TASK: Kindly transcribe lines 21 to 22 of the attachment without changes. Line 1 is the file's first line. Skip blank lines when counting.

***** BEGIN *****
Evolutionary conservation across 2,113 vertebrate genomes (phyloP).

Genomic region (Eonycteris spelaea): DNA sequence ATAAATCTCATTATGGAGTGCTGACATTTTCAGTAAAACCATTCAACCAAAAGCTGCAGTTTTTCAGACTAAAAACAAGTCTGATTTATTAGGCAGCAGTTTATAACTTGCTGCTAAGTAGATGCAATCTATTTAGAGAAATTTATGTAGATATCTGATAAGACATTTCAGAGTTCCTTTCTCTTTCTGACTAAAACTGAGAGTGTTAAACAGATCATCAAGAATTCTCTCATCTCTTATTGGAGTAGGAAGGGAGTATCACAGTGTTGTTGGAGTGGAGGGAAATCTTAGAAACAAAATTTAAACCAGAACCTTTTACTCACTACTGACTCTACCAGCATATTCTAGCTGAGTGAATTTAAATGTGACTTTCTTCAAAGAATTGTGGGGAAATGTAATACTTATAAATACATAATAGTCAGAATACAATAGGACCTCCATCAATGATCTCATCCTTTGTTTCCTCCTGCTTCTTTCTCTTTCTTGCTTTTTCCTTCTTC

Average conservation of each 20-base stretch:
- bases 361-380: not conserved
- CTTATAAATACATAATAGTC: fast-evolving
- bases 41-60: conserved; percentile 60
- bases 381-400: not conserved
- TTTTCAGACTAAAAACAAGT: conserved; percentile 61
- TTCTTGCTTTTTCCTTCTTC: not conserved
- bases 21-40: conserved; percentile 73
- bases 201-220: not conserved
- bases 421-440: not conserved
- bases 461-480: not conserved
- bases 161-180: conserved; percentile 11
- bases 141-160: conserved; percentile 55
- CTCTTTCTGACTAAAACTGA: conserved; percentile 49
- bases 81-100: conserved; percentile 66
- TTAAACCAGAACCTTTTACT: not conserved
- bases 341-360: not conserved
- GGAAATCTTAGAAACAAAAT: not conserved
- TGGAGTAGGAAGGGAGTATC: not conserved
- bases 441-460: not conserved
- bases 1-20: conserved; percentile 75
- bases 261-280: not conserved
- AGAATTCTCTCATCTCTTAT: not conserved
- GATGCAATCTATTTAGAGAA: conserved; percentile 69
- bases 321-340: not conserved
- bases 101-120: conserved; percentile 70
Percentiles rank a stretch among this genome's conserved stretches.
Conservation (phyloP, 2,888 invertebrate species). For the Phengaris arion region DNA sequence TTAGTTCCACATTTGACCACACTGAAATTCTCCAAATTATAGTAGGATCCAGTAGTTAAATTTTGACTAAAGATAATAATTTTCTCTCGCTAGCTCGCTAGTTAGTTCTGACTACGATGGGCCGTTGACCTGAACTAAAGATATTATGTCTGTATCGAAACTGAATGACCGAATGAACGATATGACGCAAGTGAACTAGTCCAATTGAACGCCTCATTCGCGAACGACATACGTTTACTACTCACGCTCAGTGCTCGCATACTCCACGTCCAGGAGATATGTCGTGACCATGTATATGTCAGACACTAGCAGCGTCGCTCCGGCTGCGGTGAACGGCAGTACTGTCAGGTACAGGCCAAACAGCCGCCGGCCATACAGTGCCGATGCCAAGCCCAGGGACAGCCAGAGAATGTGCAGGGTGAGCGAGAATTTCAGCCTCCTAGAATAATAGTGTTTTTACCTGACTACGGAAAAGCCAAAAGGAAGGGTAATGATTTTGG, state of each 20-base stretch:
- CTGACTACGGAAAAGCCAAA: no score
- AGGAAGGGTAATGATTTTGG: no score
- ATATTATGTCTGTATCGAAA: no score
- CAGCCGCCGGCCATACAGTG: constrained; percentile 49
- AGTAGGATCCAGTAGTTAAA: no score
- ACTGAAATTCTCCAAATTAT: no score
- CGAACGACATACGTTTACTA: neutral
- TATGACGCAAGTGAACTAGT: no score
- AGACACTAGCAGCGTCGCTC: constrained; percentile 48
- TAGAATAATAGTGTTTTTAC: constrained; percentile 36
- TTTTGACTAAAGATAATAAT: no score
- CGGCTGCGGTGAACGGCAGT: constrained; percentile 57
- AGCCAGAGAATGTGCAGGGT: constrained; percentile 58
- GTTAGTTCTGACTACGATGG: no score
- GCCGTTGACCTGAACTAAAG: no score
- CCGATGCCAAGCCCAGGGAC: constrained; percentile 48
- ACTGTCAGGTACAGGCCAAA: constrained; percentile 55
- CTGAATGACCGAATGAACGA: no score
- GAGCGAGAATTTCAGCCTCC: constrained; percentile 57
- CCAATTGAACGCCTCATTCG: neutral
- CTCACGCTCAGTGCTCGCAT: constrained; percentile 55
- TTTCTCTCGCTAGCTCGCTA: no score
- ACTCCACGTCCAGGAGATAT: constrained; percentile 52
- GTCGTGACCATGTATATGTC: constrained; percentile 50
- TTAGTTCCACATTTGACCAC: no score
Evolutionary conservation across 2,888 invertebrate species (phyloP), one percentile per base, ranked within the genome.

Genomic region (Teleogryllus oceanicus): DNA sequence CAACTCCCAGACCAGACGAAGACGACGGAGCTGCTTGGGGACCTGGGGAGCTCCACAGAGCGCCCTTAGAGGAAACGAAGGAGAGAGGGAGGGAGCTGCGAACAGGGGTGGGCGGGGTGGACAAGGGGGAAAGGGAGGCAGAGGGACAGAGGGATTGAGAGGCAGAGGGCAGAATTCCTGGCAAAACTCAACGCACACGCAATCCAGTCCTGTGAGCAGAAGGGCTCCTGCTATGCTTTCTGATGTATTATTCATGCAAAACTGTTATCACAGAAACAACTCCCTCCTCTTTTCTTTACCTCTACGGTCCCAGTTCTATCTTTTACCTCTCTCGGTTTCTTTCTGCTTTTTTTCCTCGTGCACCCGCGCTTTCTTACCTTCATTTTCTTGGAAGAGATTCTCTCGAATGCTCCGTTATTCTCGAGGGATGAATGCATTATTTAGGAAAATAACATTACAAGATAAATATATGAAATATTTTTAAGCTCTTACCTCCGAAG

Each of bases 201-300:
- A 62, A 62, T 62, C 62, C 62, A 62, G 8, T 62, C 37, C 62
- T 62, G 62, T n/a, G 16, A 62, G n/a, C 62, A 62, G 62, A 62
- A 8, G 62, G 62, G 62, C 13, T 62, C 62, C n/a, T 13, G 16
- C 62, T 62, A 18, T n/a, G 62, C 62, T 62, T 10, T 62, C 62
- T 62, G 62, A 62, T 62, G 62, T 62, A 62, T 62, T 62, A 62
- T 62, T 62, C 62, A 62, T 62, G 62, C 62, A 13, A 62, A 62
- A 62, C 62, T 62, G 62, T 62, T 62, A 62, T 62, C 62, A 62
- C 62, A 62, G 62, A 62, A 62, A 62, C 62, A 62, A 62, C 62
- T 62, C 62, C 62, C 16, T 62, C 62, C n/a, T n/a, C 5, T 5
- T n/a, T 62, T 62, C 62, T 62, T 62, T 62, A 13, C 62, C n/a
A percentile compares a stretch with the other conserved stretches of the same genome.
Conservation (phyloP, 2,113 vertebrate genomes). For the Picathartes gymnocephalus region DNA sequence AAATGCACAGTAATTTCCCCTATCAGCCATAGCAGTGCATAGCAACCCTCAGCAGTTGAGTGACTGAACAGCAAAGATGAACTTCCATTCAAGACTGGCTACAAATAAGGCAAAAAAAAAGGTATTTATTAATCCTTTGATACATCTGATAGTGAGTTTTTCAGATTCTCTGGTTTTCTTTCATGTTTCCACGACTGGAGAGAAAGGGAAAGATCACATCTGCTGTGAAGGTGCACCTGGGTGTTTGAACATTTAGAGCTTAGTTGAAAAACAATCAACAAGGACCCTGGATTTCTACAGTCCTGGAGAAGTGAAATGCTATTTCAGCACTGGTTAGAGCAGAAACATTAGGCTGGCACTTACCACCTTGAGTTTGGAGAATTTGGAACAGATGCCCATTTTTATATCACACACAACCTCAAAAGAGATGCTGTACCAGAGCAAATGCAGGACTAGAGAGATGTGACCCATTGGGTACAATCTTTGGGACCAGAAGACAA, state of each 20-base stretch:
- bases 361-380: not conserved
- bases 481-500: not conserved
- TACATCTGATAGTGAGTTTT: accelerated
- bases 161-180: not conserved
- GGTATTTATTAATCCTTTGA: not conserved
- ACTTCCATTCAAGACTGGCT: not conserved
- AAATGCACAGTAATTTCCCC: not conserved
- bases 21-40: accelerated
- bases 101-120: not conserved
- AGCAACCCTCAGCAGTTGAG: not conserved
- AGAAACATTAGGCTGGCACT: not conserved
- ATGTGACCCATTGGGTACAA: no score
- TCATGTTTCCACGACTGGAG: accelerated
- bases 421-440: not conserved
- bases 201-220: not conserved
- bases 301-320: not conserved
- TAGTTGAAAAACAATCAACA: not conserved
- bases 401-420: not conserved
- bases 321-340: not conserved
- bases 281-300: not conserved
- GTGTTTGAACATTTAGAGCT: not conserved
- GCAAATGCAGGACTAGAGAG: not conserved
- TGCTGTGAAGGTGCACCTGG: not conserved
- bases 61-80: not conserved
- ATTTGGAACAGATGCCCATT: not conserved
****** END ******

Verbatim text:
- TGGAGTAGGAAGGGAGTATC: not conserved
- bases 441-460: not conserved